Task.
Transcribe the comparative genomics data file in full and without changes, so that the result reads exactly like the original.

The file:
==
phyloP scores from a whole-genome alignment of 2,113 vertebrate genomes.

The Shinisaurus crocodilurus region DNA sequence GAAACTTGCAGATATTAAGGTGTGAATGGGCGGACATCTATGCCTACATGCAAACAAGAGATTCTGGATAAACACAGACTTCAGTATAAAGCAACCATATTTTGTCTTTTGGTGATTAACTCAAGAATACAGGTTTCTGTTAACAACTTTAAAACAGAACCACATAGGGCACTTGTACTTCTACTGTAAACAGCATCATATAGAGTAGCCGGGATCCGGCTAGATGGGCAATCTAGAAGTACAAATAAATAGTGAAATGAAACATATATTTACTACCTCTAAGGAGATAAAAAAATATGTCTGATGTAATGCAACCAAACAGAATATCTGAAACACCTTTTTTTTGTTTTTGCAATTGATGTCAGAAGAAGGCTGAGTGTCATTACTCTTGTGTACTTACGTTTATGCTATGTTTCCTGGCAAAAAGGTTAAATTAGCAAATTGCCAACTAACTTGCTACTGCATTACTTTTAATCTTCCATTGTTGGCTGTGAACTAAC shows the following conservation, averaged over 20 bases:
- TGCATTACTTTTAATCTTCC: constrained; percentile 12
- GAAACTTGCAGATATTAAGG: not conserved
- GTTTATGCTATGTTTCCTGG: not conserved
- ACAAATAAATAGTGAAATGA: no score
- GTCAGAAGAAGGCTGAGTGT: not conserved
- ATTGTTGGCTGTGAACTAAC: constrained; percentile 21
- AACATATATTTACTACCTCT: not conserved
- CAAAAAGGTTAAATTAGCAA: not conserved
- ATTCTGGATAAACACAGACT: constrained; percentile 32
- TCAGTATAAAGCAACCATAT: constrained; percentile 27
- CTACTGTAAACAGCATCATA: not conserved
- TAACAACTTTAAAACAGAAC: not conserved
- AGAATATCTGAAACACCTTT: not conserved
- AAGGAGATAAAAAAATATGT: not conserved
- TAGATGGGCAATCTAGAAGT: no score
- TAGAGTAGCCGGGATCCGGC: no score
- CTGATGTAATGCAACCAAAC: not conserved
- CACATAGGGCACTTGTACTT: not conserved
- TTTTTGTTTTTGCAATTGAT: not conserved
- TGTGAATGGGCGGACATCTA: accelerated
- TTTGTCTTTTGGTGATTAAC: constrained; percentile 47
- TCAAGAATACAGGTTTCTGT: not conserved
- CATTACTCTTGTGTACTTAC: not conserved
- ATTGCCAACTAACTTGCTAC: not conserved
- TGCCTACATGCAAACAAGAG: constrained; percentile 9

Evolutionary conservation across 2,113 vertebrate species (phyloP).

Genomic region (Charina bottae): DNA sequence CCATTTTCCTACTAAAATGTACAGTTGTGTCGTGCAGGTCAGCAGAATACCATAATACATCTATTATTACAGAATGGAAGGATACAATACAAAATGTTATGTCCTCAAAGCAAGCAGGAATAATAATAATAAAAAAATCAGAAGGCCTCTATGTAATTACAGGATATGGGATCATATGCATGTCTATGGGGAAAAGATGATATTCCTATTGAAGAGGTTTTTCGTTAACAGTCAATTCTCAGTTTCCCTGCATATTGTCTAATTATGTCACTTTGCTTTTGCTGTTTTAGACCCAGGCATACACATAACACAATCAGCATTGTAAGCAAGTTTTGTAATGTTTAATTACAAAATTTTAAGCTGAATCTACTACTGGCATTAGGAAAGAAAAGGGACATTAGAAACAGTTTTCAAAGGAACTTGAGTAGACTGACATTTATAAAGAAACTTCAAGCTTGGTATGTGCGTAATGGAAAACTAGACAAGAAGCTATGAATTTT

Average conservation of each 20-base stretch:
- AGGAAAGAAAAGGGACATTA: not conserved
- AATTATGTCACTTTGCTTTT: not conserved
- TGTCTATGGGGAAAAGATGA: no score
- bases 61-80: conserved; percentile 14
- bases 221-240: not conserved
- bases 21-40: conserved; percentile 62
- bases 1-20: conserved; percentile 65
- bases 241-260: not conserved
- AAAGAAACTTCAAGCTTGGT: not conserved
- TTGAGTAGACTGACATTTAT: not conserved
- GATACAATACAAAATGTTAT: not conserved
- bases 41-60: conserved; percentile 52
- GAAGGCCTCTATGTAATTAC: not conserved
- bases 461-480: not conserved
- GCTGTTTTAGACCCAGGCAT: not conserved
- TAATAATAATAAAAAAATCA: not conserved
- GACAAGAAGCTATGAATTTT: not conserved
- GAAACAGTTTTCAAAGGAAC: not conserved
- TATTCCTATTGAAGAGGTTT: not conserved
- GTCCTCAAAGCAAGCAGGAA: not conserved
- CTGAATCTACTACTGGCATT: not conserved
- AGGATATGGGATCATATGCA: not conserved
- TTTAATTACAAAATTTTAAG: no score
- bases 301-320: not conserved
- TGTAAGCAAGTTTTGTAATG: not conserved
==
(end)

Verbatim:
phyloP scores from a whole-genome alignment of 2,113 vertebrate genomes.

The Shinisaurus crocodilurus region DNA sequence GAAACTTGCAGATATTAAGGTGTGAATGGGCGGACATCTATGCCTACATGCAAACAAGAGATTCTGGATAAACACAGACTTCAGTATAAAGCAACCATATTTTGTCTTTTGGTGATTAACTCAAGAATACAGGTTTCTGTTAACAACTTTAAAACAGAACCACATAGGGCACTTGTACTTCTACTGTAAACAGCATCATATAGAGTAGCCGGGATCCGGCTAGATGGGCAATCTAGAAGTACAAATAAATAGTGAAATGAAACATATATTTACTACCTCTAAGGAGATAAAAAAATATGTCTGATGTAATGCAACCAAACAGAATATCTGAAACACCTTTTTTTTGTTTTTGCAATTGATGTCAGAAGAAGGCTGAGTGTCATTACTCTTGTGTACTTACGTTTATGCTATGTTTCCTGGCAAAAAGGTTAAATTAGCAAATTGCCAACTAACTTGCTACTGCATTACTTTTAATCTTCCATTGTTGGCTGTGAACTAAC shows the following conservation, averaged over 20 bases:
- TGCATTACTTTTAATCTTCC: constrained; percentile 12
- GAAACTTGCAGATATTAAGG: not conserved
- GTTTATGCTATGTTTCCTGG: not conserved
- ACAAATAAATAGTGAAATGA: no score
- GTCAGAAGAAGGCTGAGTGT: not conserved
- ATTGTTGGCTGTGAACTAAC: constrained; percentile 21
- AACATATATTTACTACCTCT: not conserved
- CAAAAAGGTTAAATTAGCAA: not conserved
- ATTCTGGATAAACACAGACT: constrained; percentile 32
- TCAGTATAAAGCAACCATAT: constrained; percentile 27
- CTACTGTAAACAGCATCATA: not conserved
- TAACAACTTTAAAACAGAAC: not conserved
- AGAATATCTGAAACACCTTT: not conserved
- AAGGAGATAAAAAAATATGT: not conserved
- TAGATGGGCAATCTAGAAGT: no score
- TAGAGTAGCCGGGATCCGGC: no score
- CTGATGTAATGCAACCAAAC: not conserved
- CACATAGGGCACTTGTACTT: not conserved
- TTTTTGTTTTTGCAATTGAT: not conserved
- TGTGAATGGGCGGACATCTA: accelerated
- TTTGTCTTTTGGTGATTAAC: constrained; percentile 47
- TCAAGAATACAGGTTTCTGT: not conserved
- CATTACTCTTGTGTACTTAC: not conserved
- ATTGCCAACTAACTTGCTAC: not conserved
- TGCCTACATGCAAACAAGAG: constrained; percentile 9

Evolutionary conservation across 2,113 vertebrate species (phyloP).

Genomic region (Charina bottae): DNA sequence CCATTTTCCTACTAAAATGTACAGTTGTGTCGTGCAGGTCAGCAGAATACCATAATACATCTATTATTACAGAATGGAAGGATACAATACAAAATGTTATGTCCTCAAAGCAAGCAGGAATAATAATAATAAAAAAATCAGAAGGCCTCTATGTAATTACAGGATATGGGATCATATGCATGTCTATGGGGAAAAGATGATATTCCTATTGAAGAGGTTTTTCGTTAACAGTCAATTCTCAGTTTCCCTGCATATTGTCTAATTATGTCACTTTGCTTTTGCTGTTTTAGACCCAGGCATACACATAACACAATCAGCATTGTAAGCAAGTTTTGTAATGTTTAATTACAAAATTTTAAGCTGAATCTACTACTGGCATTAGGAAAGAAAAGGGACATTAGAAACAGTTTTCAAAGGAACTTGAGTAGACTGACATTTATAAAGAAACTTCAAGCTTGGTATGTGCGTAATGGAAAACTAGACAAGAAGCTATGAATTTT

Average conservation of each 20-base stretch:
- AGGAAAGAAAAGGGACATTA: not conserved
- AATTATGTCACTTTGCTTTT: not conserved
- TGTCTATGGGGAAAAGATGA: no score
- bases 61-80: conserved; percentile 14
- bases 221-240: not conserved
- bases 21-40: conserved; percentile 62
- bases 1-20: conserved; percentile 65
- bases 241-260: not conserved
- AAAGAAACTTCAAGCTTGGT: not conserved
- TTGAGTAGACTGACATTTAT: not conserved
- GATACAATACAAAATGTTAT: not conserved
- bases 41-60: conserved; percentile 52
- GAAGGCCTCTATGTAATTAC: not conserved
- bases 461-480: not conserved
- GCTGTTTTAGACCCAGGCAT: not conserved
- TAATAATAATAAAAAAATCA: not conserved
- GACAAGAAGCTATGAATTTT: not conserved
- GAAACAGTTTTCAAAGGAAC: not conserved
- TATTCCTATTGAAGAGGTTT: not conserved
- GTCCTCAAAGCAAGCAGGAA: not conserved
- CTGAATCTACTACTGGCATT: not conserved
- AGGATATGGGATCATATGCA: not conserved
- TTTAATTACAAAATTTTAAG: no score
- bases 301-320: not conserved
- TGTAAGCAAGTTTTGTAATG: not conserved